Windows 8 New Release Just Came Out. A Lot
Of People Are Wondering If Its For Them. Well In
This Article We Break Down The Two Differences
And What Windows 8 Has To Bring To You And
Windows 8 began selling on Friday, Oct. 26. Now that the latest version of Windows is on the market, is it time for you to upgrade?
Have you decided if you will upgrade yet, or are you interested in a new Windows 8 PC or tablet? Microsoft has been preparing the marketplace with advertising and TV commercials. Now that it's here, the advertising is likely to increase heavily. Here are some important things you should be clear about before making a purchase.
First and foremost, Windows 8 is a dramatic departure from previous versions of Windows. Some may view this as a good thing and some may not. The look and feel of your computer has become a very personal thing, and technology enthusiasts are likely to embrace the challenge of a completely redesigned operating environment. Those who do not like change may wind up loathing the new interface. Only time will tell. Because the user experience has changed so significantly, I'm beginning to develop an impression that Windows 8 will be far more of a consumer product than a business product, but as I just said, only time will tell.
So why do I say this? Let's first look at the current landscape. Windows 7 has become a familiar desktop operating environment that both businesses and consumers have come to rely on.
We all know how to navigate our Windows Desktop and the Start Menu to find our files and programs.
Windows 8 introduces a new desktop environment called the Metro Interface, which is a tiled interface characterized by numerous square tiles across what has been the traditional Windows Desktop.
The Desktop still exists, but it is accessed from a tile and once there, the Start Menu is no more — the tiled interface is your new start menu, if you will.
This fundamental change is likely to cause some anxiety among those who are quite comfortable with the traditional Windows Desktop.
The other significant change is that there are now two very different versions of Windows 8. Windows 8 RT is a somewhat limited version of Windows 8 that will run on Microsoft's new Surface tablets.
You are likely seeing a lot of advertising for these new Surface tablets this weekend, as this will be the first major Windows 8 hardware and software device to hit the market.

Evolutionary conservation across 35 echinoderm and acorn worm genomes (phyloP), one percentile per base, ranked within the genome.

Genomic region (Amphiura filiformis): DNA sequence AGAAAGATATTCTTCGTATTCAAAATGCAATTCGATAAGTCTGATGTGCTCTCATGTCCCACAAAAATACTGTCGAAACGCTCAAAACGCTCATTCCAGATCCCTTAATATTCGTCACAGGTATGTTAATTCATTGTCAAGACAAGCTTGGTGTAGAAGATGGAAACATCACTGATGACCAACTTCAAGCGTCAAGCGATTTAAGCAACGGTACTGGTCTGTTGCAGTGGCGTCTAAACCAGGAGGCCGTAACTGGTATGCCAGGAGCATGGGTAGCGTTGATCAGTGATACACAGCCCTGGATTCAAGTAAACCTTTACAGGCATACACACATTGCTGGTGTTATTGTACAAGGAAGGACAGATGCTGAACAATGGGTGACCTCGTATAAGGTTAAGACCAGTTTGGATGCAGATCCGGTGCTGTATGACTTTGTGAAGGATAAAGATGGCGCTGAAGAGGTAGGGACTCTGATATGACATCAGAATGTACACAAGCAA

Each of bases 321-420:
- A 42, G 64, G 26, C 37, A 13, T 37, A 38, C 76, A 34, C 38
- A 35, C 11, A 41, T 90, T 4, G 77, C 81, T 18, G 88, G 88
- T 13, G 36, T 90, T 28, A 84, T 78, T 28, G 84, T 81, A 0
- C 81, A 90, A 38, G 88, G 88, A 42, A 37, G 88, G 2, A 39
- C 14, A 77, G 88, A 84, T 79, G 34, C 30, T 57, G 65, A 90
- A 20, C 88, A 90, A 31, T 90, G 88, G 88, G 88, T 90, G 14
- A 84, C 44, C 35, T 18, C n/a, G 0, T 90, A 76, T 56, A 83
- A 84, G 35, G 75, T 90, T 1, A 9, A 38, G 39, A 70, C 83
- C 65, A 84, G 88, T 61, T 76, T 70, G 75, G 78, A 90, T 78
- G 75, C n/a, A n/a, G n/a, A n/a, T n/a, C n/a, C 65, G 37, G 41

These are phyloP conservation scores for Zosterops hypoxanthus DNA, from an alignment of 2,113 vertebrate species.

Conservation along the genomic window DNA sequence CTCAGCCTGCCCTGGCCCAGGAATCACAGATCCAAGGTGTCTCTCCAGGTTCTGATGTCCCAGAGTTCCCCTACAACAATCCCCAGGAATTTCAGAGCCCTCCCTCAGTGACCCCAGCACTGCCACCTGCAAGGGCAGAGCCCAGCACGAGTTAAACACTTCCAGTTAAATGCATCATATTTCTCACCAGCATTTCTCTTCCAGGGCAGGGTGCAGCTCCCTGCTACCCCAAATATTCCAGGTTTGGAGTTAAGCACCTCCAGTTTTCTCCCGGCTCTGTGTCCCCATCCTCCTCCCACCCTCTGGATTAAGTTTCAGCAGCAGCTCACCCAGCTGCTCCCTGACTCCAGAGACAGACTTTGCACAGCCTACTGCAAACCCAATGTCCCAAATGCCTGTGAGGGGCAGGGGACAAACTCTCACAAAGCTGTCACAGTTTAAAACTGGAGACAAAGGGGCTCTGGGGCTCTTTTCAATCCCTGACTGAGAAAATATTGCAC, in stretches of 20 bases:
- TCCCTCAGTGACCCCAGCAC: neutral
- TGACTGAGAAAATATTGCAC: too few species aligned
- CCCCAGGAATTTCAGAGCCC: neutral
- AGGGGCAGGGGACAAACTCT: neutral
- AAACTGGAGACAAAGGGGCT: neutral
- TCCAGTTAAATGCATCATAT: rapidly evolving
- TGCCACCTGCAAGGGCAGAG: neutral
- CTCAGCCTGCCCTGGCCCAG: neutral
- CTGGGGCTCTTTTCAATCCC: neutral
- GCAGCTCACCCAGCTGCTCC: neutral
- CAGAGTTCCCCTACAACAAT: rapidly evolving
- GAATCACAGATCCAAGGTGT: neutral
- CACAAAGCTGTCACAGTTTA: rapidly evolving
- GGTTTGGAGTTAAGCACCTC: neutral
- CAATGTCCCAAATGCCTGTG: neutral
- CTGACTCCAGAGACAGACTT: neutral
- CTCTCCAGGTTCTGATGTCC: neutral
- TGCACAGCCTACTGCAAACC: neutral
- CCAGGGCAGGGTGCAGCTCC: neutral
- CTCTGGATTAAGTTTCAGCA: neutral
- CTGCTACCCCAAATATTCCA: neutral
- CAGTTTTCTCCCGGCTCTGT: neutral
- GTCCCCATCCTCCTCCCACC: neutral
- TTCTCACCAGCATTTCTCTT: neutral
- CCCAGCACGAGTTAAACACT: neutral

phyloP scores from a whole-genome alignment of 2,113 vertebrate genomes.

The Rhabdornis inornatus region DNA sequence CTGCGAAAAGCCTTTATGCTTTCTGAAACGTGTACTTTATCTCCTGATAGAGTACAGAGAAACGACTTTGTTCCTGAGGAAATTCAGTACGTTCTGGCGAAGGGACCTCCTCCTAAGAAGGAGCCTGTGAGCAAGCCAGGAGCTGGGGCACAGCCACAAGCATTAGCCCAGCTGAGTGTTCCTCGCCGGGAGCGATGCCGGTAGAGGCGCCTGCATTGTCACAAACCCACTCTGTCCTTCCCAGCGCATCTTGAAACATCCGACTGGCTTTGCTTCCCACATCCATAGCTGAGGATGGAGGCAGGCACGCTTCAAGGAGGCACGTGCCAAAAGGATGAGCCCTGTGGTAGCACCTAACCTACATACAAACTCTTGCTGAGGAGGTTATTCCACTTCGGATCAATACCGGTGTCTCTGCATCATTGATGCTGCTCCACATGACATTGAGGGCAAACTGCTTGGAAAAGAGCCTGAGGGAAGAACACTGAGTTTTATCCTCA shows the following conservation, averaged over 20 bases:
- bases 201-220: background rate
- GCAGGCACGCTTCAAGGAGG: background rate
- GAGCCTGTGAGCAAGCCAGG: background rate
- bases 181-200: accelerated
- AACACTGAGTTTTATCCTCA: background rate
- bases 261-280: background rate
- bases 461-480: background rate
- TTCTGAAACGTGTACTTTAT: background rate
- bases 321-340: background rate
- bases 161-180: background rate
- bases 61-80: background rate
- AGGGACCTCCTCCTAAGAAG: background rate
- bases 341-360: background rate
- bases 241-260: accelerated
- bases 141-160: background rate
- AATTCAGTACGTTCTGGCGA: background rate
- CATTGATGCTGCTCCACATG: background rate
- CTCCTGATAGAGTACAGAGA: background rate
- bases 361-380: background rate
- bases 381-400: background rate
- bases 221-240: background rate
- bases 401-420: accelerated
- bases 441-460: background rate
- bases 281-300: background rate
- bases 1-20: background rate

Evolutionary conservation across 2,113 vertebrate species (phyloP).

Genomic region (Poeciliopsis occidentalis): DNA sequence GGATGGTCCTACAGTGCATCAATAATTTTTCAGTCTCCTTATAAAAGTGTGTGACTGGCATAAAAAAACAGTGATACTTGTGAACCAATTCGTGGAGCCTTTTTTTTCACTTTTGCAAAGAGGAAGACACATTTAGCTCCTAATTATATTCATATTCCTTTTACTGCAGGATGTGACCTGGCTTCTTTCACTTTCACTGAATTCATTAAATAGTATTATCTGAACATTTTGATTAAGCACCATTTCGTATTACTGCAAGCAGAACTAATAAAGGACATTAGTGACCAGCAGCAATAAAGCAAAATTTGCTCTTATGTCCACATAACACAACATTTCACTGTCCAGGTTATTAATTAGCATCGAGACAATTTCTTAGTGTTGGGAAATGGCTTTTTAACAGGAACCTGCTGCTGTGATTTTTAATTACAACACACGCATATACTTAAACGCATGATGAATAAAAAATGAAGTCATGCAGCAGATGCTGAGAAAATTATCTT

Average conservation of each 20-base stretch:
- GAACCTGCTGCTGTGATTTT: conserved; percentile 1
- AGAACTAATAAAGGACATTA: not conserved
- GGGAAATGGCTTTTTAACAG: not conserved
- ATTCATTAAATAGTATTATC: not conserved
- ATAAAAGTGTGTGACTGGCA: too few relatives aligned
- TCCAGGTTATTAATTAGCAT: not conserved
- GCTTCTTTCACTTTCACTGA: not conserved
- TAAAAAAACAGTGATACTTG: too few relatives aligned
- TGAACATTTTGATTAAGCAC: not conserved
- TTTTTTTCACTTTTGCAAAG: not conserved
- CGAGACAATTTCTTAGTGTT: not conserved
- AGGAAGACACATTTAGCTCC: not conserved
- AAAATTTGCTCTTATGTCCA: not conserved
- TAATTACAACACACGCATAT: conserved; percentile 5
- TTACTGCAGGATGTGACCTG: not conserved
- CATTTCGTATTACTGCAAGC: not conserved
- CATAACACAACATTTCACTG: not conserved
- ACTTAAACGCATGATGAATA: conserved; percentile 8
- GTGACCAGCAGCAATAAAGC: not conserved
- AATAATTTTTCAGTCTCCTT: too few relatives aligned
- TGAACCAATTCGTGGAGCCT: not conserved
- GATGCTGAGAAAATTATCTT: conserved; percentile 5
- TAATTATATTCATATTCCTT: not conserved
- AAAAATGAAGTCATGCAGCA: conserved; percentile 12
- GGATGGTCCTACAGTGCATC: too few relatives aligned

While the Surface tablets run Windows 8, it's very important that you understand they are running Windows 8 RT, which is not the same as Windows 8. Windows 8 RT will not run traditional Windows applications.
You will not be able to install Microsoft Office or QuickBooks on Windows 8 RT, as an example. All apps for Windows 8 RT will have to be purchased from the new Windows Store, no differently than how iPad applications have to be purchased from the iTunes store.
However, just because an app is in the Windows Store, does not necessarily mean it will run on a Windows 8 RT Surface tablet.
You will have to make absolutely certain that the app will run on Windows 8 RT. There will be a version of Microsoft Office for Windows 8 RT, however, it will not be ready for a few more months.
Surface tablets will initially come with preview versions of the software.
There will be a Windows 8 version of the Surface, called the Surface Pro Tablet, which will run Windows 8 and any Windows application, so if you intend to get a Surface tablet to run Microsoft Office and QuickBooks, you will have to wait until January when the Surface Pro is set to release.
The Surface tablets available with Windows 8 RT today will not do what you want.
This is where things are not as clear as I would have liked to see, especially for business customers.
Windows 8 presents such a dramatic change that I don't see many businesses wanting to adopt the new operating system until sufficient time passes to allow the manufacturers of critical business systems software to test their applications on the new operating system and resolve any issues that may exist.
Fortunately, when it comes to things like printers and other peripherals, all the devices that work with Windows 7 are supposed to seamlessly work with Windows 8, as the drivers are all compatible.
This has been a major hassle in prior introductions of new operating systems, as the software drivers that control the interaction with the hardware had to be completely re-written and there were lots of compatibility issues.
We should not have to confront that issue this time, however, on the pure software side, the new Metro user interface will require software companies to redevelop their software to support this new operating environment.
Windows 8 is likely to be a success, but the adoption in the business world will almost certainly trail that of the consumer space. The focus on touch technology, at this point, is not as widely used in the workplace as it is at home. If you're thinking about new computers that may come with Windows 8, a new Surface tablet or an upgrade to your existing computer, be sure you do your research or consult with an expert to help you make informed decisions that you will be pleased with.